AS: Do you think the any of the coalition’s arguments are valid, or might hold up in court? They’re discussing this as a free speech issue…
AN: No, we don’t think that their arguments have any value. What we did when we received that [lawyer’s letter] that they sent us was we submitted us, via our senior civil servants, to the city’s legal department, which examined the arguments contained in the letter and found them to be baseless. The argument that the messages found on these billboards are some form of sacrosanct form of free expression…those arguments are ridiculous. These are silly arguments.
First of all, many places have already banned billboards. We’re not the first place to ban billboards in Canada. You will find no billboards on Prince Edward Island. The city of Victoria, capital of British Columbia, expressly bans billboards in its signage bylaw. Is the city of Victoria suppressing free expression? I don’t think so. Is the state of Vermont? The state of Maine? Alaska or Hawaii? Have they snuffed out free expression by banning billboards? I don’t think so. What they’ve done is protected their most precious asset: their landscapes. And that’s one of the main reasons those states are seen as particularly attractive places to go. I think you could argue that the billboard ban has made these places more attractive to tourists, and hence more prosperous.
There’s not a single idea that gets expressed on billboards that wouldn’t find expression somewhere else if billboards were banned, and never before have advertisers had as many different ways of getting their message out. To claim that billboards are the only way for certain kinds of idea to get expressed is utterly ludicrous, and the public knows it.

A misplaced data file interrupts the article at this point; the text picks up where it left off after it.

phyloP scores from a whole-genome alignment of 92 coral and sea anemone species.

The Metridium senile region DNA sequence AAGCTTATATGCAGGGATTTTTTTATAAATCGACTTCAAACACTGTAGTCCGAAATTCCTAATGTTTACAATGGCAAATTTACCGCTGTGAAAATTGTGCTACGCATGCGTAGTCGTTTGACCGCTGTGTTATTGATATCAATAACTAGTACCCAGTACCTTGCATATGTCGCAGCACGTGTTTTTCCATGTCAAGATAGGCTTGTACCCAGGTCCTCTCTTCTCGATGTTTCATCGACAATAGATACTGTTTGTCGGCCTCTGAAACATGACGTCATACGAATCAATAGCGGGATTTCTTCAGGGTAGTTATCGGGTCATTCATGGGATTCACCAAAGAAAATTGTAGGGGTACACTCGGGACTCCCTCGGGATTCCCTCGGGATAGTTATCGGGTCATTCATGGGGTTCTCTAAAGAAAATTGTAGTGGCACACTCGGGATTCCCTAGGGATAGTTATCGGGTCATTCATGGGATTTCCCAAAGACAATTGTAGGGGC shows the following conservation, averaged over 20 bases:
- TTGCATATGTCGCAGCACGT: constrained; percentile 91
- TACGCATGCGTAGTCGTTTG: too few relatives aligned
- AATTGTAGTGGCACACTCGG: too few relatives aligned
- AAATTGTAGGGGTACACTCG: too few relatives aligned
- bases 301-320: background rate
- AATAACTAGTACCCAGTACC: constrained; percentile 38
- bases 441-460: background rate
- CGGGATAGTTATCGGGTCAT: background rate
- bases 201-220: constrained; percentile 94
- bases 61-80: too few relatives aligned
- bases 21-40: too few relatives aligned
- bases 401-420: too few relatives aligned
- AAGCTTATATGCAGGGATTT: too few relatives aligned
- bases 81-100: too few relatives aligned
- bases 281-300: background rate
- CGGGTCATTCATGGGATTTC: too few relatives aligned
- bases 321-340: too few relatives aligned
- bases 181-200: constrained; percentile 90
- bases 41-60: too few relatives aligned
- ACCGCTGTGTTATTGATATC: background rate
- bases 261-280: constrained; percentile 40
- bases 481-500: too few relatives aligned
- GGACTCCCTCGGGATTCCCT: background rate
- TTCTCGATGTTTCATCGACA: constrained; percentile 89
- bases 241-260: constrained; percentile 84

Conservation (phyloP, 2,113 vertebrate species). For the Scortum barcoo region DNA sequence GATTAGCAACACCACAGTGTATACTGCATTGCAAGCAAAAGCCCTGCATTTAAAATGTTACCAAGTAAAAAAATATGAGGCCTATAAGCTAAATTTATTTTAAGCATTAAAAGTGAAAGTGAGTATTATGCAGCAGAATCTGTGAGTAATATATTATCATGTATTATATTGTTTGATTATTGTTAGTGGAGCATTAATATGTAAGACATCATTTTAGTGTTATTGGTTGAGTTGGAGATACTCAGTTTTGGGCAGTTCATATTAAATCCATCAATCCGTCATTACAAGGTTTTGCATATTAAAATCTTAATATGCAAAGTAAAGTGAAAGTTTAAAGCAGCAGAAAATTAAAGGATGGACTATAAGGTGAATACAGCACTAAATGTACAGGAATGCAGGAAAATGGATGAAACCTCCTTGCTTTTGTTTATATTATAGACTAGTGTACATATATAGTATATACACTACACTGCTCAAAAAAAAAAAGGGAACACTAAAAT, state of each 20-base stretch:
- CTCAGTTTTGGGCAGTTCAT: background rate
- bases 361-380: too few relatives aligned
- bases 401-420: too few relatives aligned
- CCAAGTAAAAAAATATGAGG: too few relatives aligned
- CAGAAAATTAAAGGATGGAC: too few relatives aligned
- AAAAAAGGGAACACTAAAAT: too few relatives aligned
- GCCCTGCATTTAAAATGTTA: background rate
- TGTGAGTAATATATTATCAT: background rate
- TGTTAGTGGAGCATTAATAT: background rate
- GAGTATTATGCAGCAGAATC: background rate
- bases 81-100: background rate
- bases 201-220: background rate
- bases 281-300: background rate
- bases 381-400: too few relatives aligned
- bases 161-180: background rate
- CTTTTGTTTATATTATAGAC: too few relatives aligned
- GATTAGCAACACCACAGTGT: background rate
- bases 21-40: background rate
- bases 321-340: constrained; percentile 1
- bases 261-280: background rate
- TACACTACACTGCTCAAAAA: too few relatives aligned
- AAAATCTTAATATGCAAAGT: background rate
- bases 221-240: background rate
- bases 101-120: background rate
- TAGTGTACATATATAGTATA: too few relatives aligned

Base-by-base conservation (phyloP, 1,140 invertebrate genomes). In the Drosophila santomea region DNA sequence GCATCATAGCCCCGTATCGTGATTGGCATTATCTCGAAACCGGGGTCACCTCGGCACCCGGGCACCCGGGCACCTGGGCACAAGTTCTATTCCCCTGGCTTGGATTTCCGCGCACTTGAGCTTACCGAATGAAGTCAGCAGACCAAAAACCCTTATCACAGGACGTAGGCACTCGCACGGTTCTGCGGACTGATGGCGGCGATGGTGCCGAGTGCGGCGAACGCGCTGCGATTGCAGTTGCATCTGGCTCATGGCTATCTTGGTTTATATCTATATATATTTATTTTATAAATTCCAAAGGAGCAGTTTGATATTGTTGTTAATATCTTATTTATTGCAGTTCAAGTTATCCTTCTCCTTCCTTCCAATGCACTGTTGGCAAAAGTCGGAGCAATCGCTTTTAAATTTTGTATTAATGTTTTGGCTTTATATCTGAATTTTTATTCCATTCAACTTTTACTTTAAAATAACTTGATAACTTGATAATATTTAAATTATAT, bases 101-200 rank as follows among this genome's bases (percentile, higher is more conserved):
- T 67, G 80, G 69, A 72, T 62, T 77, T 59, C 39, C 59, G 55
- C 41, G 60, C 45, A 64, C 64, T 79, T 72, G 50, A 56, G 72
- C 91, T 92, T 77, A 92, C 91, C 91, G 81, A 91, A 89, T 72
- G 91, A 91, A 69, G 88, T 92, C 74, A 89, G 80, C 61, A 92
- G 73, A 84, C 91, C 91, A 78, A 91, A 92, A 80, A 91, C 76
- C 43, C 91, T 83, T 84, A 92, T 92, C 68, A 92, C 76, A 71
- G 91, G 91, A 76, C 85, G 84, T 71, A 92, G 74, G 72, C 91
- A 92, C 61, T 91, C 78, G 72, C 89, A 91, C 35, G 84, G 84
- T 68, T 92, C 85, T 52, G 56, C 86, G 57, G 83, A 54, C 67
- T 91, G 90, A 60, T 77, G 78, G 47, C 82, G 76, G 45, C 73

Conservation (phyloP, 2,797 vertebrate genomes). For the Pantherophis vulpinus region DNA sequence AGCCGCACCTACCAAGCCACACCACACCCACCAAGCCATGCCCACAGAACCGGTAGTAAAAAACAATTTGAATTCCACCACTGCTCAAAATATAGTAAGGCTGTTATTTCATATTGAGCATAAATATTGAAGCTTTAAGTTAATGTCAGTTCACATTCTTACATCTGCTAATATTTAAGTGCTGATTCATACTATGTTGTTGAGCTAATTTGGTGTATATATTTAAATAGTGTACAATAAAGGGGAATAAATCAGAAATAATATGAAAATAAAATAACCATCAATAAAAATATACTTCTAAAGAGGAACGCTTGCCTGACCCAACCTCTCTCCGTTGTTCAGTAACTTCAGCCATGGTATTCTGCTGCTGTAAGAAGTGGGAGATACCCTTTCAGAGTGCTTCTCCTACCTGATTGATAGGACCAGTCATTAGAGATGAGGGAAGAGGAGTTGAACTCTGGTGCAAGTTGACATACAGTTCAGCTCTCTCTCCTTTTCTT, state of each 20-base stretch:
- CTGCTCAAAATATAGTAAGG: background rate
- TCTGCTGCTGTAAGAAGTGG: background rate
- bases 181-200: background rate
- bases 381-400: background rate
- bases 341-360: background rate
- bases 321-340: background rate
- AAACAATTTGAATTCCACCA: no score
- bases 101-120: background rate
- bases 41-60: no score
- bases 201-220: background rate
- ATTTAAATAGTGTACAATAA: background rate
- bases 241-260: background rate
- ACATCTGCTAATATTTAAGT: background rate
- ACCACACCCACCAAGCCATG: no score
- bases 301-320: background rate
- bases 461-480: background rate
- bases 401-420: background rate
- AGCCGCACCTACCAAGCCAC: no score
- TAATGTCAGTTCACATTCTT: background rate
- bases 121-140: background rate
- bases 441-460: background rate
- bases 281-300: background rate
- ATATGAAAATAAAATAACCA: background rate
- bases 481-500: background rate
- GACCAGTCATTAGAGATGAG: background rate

AS: At the same time as this is taking place, the Plateau has announced that it will raise parking rates and use some of the revenue to deal with a budget shortfall. Does the borough have the resources to deal with a possible long legal battle over billboards?
AN: As I said, we don’t believe it’s in the interest of the billboard companies to launch legal proceedings against us, and if they do, we are confident that we will prevail. We do have the resources, and we’re not going to back off from this plan simply because of some threats from a spokesman for three powerful advertising corporations. The role of a municipal administration is to represent the public interest, and we believe the public is solidly behind is on this initiative, so we intend to proceed.
AS: But hypothetically, have you thought about a point at which you’ll have to make a decision about continuing to pay for a legal battle versus providing services for the people living on the Plateau?
AN: I think the question is premature. The bylaw has been adopted, and we are giving the billboard operators one year to take these eyesores down. That’s our position, and we’re maintaining it. Threats from Jeannot Lefebvre to the effect that he’s going to try to bankrupt our borough, or the city, are threats that we don’t believe should be taken seriously, because we don’t believe they have a leg to stand on. If legislators backed down every time a private interest group made threats of this nature, who would be there to defend the public interest? We were elected to defend the public interest, and that’s what we’re determined to do.